async Samples 5: Exceptions and async methods

To some degree, the async samples present an overly simplified view of exception handling in async methods. Despite that, it is a good overview of how the team wanted to make the async methods behave as much like serial methods as possible. First, exceptions will propagate from async methods to the code that awaits the async result:

        public async void AsyncTryCatch()
{
try
{
WriteLinePageTitle(await new WebClient().DownloadStringTaskAsync(
new Uri("http://www.weather.gov/clmitae/")));
}
catch
{
Console.WriteLine("Error loading page.");
}
}

Exceptions will propagate out to the caller that is awaiting the completion of an async call. In the example above, DownloadStringTaskAsync() throws an exception, and the awaiting code catches is.

The same rules apply for finally blocks:

        public async void AsyncTryFinally()
{
Console.WriteLine("Download process beginning...");
try
{
WriteLinePageTitle(await DownloadStringTaskSlowNetworkAsync(
new Uri("http://www.weather.gov"), cts.Token));
WriteLinePageTitle(await DownloadStringTaskSlowNetworkAsync(
new Uri("http://www.weather.gov/clmitae/"), cts.Token));
WriteLinePageTitle(await DownloadStringTaskSlowNetworkAsync(
new Uri("http://www.weather.gov/rss/"), cts.Token));
}
catch
{
Console.WriteLine("There was an error downloading the pages.");
}
finally
{
Console.WriteLine("Download process completed.");
}
Console.WriteLine("Success!");
}
 
These two samples work because exceptions thrown from inside a Task-returning method can be caught by the code awaiting that task:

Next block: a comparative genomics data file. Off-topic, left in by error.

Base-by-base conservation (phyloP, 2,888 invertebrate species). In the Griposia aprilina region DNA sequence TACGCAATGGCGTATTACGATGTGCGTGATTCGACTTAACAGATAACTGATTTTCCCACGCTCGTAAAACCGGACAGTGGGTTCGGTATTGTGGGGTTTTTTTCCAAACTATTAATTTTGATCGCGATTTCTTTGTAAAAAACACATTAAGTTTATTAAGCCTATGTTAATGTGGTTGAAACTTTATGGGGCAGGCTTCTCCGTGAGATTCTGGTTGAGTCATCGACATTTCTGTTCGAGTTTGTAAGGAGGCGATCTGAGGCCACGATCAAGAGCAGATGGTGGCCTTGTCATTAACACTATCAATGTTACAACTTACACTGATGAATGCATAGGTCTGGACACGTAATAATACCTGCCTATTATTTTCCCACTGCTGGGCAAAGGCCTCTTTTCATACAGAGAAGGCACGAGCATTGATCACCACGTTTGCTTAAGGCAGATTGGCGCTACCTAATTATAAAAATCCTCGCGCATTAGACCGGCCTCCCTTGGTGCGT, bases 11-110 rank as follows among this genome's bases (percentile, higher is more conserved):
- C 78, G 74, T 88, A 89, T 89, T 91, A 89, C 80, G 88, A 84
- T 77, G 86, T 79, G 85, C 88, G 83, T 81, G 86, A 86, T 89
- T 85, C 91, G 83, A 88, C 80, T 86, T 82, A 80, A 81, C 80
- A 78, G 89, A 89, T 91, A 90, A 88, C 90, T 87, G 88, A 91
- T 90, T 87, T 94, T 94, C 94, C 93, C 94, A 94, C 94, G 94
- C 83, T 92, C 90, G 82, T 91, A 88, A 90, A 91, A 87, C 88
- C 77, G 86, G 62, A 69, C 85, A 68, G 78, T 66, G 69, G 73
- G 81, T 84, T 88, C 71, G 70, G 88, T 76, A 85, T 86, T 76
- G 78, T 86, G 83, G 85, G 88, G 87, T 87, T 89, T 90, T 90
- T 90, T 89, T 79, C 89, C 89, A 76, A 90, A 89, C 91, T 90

public async void AsyncThrow()
{
var uris = new List<Uri> {
new Uri("http://www.weather.gov/climate/"),
new Uri("http://www.weather.gov"),
new Uri("http://www.weather.gov/rss/") };

try
{
await CheckPageSizes(uris);
}
catch (Exception ex)
{
Console.WriteLine(ex.Message);
}
}

public async Task CheckPageSizes(IList<Uri> uris)
{
foreach (var uri in uris)
{
string page = await new WebClient().DownloadStringTaskAsync(uri);

if (page.Length < 50000)
thrownew Exception(String.Format("{0} is too small!", uri));

Console.WriteLine("{0} contains {1} bytes.", uri, page.Length);
}
}

What’s not covered here is any of the more complicated flows that you’ll need to determine which of the async tasks caused the error or how many of the tasks did cause an error. That’s handled by AggregateExceptions, and is the subject for another day.

Created: 3/23/2011 12:08:49 PM

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